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More than 100 people become U.S. citizens at CSUMB

More than a hundred people become...

SEASIDE, Calif. - During an Independence Day-themed naturalization ceremony at California State University, Monterey Bay on Monday, 150 people from 19 different nations became U.S. citizens.   

Central Coast Rep. Jimmy Panetta delivered the keynote speech where, in which he talked about the importance of immigration.  

“What you are seeing today is people from all across the world that have come here and are going to raise their hand and take an oath to our common ideals, and that is special,” Panetta told KION’s Paul Dudley before the ceremony. “Being the grandson of immigrants, being raised on the Central Coast, I understand how important immigration is, not only to our community, not only to our economy, but to our country.”  

The naturalization ceremony comes as a particularly proud and emotional moment for Jenny Ng and her husband, Derek Choo, who immigrated here from Malaysia nearly 17 years ago.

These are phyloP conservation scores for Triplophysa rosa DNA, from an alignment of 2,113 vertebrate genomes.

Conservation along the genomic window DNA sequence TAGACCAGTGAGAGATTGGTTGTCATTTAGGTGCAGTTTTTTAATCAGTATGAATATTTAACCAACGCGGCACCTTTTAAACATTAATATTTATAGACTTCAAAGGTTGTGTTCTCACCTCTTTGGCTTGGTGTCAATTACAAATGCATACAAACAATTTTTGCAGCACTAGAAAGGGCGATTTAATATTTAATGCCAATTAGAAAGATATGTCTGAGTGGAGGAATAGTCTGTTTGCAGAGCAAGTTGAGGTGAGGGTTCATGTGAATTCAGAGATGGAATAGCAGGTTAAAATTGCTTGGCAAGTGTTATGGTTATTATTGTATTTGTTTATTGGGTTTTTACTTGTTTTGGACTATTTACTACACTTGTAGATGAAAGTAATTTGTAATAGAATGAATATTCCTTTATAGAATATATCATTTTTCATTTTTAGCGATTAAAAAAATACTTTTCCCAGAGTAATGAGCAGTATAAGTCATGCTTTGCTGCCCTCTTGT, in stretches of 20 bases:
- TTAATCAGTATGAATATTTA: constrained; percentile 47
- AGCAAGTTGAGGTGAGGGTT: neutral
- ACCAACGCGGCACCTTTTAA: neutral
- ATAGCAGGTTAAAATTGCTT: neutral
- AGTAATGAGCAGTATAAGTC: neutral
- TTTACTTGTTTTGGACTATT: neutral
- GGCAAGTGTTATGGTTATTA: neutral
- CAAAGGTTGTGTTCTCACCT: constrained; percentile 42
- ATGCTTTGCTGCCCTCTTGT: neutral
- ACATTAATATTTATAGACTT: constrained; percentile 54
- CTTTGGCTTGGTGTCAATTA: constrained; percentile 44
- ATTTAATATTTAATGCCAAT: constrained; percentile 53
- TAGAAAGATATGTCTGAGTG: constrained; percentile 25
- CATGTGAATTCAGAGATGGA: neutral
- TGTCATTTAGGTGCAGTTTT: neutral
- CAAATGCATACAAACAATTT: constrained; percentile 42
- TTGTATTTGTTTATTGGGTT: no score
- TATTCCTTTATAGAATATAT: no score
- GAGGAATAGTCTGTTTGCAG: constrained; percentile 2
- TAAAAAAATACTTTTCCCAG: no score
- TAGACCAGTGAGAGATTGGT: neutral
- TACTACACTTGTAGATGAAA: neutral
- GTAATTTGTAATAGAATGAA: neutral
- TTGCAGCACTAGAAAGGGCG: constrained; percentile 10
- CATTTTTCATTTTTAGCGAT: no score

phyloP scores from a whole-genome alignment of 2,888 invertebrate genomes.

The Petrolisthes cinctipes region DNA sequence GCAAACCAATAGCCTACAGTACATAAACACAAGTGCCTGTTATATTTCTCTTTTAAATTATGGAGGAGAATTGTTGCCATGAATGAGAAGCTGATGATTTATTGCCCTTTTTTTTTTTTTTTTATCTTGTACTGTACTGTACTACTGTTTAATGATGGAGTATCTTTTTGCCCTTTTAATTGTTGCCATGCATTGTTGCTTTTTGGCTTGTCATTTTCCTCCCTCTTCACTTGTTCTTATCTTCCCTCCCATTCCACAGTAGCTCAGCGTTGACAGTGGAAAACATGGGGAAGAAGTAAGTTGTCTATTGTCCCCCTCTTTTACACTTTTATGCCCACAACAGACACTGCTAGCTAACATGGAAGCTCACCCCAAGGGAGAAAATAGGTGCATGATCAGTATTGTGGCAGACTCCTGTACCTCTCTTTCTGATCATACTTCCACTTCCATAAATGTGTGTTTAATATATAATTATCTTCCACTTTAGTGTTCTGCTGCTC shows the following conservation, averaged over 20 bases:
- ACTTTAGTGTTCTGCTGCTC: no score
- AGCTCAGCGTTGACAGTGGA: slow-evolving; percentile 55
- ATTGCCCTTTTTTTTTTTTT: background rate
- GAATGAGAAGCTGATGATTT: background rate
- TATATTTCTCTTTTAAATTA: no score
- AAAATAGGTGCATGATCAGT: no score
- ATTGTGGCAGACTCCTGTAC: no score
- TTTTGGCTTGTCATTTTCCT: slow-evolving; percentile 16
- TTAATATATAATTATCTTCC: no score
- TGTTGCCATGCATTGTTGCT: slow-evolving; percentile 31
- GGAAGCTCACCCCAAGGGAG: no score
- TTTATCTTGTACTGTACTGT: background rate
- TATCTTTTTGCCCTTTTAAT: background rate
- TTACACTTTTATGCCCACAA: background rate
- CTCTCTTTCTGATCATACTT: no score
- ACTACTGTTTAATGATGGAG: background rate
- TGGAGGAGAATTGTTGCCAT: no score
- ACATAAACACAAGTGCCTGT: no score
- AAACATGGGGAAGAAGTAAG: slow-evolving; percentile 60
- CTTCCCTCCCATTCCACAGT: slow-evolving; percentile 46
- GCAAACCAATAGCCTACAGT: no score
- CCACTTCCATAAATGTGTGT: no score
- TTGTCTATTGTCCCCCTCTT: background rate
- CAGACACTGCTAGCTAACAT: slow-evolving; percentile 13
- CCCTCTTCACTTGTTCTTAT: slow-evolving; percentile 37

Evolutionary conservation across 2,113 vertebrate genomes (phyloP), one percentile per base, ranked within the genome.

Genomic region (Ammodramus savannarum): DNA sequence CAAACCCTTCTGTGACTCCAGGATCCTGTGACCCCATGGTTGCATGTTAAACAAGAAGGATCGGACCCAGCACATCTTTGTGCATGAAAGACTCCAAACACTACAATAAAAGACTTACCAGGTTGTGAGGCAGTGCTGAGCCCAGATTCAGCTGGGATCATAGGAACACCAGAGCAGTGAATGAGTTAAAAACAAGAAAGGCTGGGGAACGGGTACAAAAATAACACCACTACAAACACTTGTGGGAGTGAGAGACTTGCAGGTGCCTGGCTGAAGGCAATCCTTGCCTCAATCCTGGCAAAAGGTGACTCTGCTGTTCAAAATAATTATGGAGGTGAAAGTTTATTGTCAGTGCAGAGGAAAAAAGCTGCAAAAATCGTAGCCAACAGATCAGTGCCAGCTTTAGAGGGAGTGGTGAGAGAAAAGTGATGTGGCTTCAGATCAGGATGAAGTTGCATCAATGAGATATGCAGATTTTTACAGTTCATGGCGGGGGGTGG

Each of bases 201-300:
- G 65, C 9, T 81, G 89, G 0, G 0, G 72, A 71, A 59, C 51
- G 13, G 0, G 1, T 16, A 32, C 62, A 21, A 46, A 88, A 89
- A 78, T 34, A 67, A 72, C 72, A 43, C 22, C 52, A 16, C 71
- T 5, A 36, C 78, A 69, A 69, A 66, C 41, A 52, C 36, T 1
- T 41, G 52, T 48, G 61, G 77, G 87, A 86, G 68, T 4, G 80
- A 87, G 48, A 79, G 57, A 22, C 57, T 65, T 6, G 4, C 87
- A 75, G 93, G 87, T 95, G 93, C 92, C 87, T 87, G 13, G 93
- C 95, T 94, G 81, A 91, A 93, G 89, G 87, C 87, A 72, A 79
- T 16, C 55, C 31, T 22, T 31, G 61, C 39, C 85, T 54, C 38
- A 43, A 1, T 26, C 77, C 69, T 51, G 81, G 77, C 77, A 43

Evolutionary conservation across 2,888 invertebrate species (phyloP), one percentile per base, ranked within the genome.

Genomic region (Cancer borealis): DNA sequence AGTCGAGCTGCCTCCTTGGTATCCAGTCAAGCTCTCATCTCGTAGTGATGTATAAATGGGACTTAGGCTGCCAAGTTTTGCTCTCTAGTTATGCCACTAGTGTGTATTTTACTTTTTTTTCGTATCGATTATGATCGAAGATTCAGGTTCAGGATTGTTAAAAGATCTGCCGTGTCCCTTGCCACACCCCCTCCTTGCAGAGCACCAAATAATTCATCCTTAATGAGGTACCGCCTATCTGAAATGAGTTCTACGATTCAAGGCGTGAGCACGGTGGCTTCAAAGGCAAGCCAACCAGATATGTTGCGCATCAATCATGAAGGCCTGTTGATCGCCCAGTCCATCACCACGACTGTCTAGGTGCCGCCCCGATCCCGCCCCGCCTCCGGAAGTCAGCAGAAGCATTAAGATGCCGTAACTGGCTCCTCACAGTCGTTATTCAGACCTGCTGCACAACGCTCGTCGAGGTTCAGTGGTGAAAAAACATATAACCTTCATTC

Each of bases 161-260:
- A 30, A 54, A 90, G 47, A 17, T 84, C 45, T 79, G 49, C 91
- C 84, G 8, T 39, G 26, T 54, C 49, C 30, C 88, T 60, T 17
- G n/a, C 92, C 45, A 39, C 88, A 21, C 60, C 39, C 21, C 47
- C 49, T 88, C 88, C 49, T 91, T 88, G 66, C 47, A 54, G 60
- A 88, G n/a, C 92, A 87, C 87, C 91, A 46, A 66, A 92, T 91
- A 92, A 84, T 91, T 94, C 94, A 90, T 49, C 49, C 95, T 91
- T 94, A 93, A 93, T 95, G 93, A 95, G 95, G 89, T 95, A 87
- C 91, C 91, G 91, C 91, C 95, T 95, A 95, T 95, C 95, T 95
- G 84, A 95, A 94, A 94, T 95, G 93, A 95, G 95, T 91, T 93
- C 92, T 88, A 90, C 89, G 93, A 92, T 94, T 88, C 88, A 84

“It (the United States) has given us so much, our lives, our livelihood -- and we believe in the values of the country and so I think it’s time for us to give back,” said Choo.  

“I want to solidify my love, my commitment, my dedication to this country, to the flag and to what this country stands for,” said Ng.  

Though lately there has been what many consider to be anti-immigration rhetoric coming from Washington, D.C., Panetta says he is going to continue to work on immigration reform. The freshman congressman called it one of his top three goals, with the other two relating to healthcare and agriculture.    

“It feels like something we should do and continue to do,” said Panetta, “Accept people who are willing to come to this country and contribute.”  

Several of the new citizens that spoke with KION say they feel safer and more secure now. Feelings that were echoed by 22-year-old Eric Sanchez, who immigrated from Mexico.  

“You didn’t know what was going to happen so I said, ‘I need to get this done before anything bad actually happens,' so that was definitely what persuaded me to do it,” said Sanchez.  

The pathway to citizenship is not easy. For most, it takes time, patience, money and diligent work.  

“It was so hard for me,” said Veronica Carrasco, a new U.S. citizen. “I was studying all day, at my work and at my house, but I passed so I am happy.”  

For new Americans such as Ng and Choo, it was all worth it.  

“All good things you have to wait for,” said Ng. “For great things, especially.”  

Out of the nations represented at the ceremony, the majority, 111 people, immigrated from Mexico.


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